Wednesday, February 26, 2014

Washington's Philadelphia Household

This is a neat look into the household records of Washington when he was living in Philadelphia.  Here are some interesting tidbits from it:
For most of his presidency, Washington lived in a rented house in Philadelphia that served as both home and office. His household there consisted of his wife, Martha Washington; her two grandchildren, Eleanor (Nelly) Parke Custis and George Washington Parke Custis; secretaries; and a household staff consisting of both servants and slaves. What did this household buy?  To keep the house running, they bought ice in January to store in the ice house and use later on, wood and candles, the services of chimney sweeps, brooms for the stable, oats for the horses, and “grease for the horses feet.”

In March 1794, Washington paid for “mending an umbrella to be kept at the door.” This is something we can all relate to – who doesn’t keep an umbrella by the door? But Washington had his umbrella mended – something that likely most of us don’t do. Washington’s umbrella was made by hand, possibly in Philadelphia, and it would have been expensive, worth mending.

The Washingtons bought themselves things that defined their status as a well-to-do 18th-century family: gloves for servant Patrick Kennedy to wear while placing “table ornaments;” hair powder for the president; feathers and ribbons for the first lady; French and painting lessons, a harpsichord and a “pair of gold ear drops” for Eleanor Custis; a Latin book and fishing tackle for her brother; theater and museum tickets; tailoring and hairdressing; butter, sugar and wine; picture frames; and books and newspapers.

Both George and Martha Washington gave alms to the poor when they encountered them. The president also responded to direct appeals. One came from “two distressed French women,” refugees from the Haitian revolution. Another was from Peregrine Fitzhugh, a Revolutionary War veteran, down on his luck, who raised money for himself with a lottery, offering tracts of land as prizes.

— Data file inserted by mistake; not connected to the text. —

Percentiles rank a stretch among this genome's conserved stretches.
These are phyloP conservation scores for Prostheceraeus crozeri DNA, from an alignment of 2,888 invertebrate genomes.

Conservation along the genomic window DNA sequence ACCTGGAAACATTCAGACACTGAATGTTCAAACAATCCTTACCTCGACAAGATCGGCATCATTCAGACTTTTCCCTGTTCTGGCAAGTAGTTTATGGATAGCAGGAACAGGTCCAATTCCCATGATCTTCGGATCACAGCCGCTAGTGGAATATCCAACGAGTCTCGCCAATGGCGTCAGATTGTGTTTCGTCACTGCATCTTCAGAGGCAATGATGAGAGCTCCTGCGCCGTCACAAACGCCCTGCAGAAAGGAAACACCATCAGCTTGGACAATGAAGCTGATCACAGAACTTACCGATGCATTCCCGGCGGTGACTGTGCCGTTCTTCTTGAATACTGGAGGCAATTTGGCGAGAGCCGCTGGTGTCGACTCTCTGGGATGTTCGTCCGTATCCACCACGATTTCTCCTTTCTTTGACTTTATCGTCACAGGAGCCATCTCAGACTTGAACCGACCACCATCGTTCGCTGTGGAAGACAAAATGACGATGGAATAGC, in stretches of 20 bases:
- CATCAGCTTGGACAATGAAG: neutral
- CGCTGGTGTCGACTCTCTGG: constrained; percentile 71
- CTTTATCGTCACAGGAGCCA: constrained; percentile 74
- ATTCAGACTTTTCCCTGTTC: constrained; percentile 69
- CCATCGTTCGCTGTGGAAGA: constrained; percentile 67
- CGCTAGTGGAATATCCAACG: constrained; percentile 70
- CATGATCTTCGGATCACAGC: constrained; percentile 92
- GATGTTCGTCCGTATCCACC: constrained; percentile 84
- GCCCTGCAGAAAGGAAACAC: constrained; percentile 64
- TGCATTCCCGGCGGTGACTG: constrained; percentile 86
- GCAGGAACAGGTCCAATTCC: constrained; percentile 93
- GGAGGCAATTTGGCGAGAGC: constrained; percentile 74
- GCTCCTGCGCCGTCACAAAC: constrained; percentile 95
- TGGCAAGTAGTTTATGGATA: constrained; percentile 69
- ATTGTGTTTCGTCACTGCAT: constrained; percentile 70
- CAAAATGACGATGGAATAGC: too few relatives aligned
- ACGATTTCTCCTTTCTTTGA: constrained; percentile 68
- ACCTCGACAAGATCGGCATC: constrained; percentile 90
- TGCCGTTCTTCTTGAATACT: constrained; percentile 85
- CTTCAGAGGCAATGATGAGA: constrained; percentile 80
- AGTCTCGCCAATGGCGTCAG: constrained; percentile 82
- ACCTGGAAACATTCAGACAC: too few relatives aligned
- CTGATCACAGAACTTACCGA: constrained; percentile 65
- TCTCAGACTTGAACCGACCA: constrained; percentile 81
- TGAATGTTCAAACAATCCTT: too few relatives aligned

This gives a great glimpse into the staffing and running of the household.  While records like this might seem mundane they are really a treasure trove.  You can even find out about the reading habits:
One of the most revealing things in this little book is the record of the Washingtons’ reading. Martha Washington, who read for both pleasure and enlightenment, bought most of the books. She bought a play, poetry, religious works, geography books, two books about the French Revolution (the worst part of which, the “Terror,” was then in progress), and two books about the yellow fever epidemic that ravaged Philadelphia in 1793. She also bought “Thoughts on the Education of Daughters” (1787) by Mary Wollstonecraft, well-known author of the 1792 “A Vindication of the Rights of Women.” All of these books are briefly described, so it is hard to tell which edition the first lady bought, but editions of most of them were published in Philadelphia in the 1790s. Mrs. Washington may have seen them in a Philadelphia shop or heard about them at her own dinner table.

Similarly evocative is a March 7, 1794, notation of “sundry books bought by the president.” Maybe that day George Washington grabbed the old umbrella by the door, went out for a walk and wandered into a bookshop. It hadn’t occurred to anybody yet that a president couldn’t go out without a motorcade, even one pulled by horses.

You can also see the entire book this is based from online.

Monday, February 24, 2014

LBJ on Nixon

I tend to love hearing Presidents' opinions of each other and this article states that LBJ believed Nixon committed treason to win the 1968 election: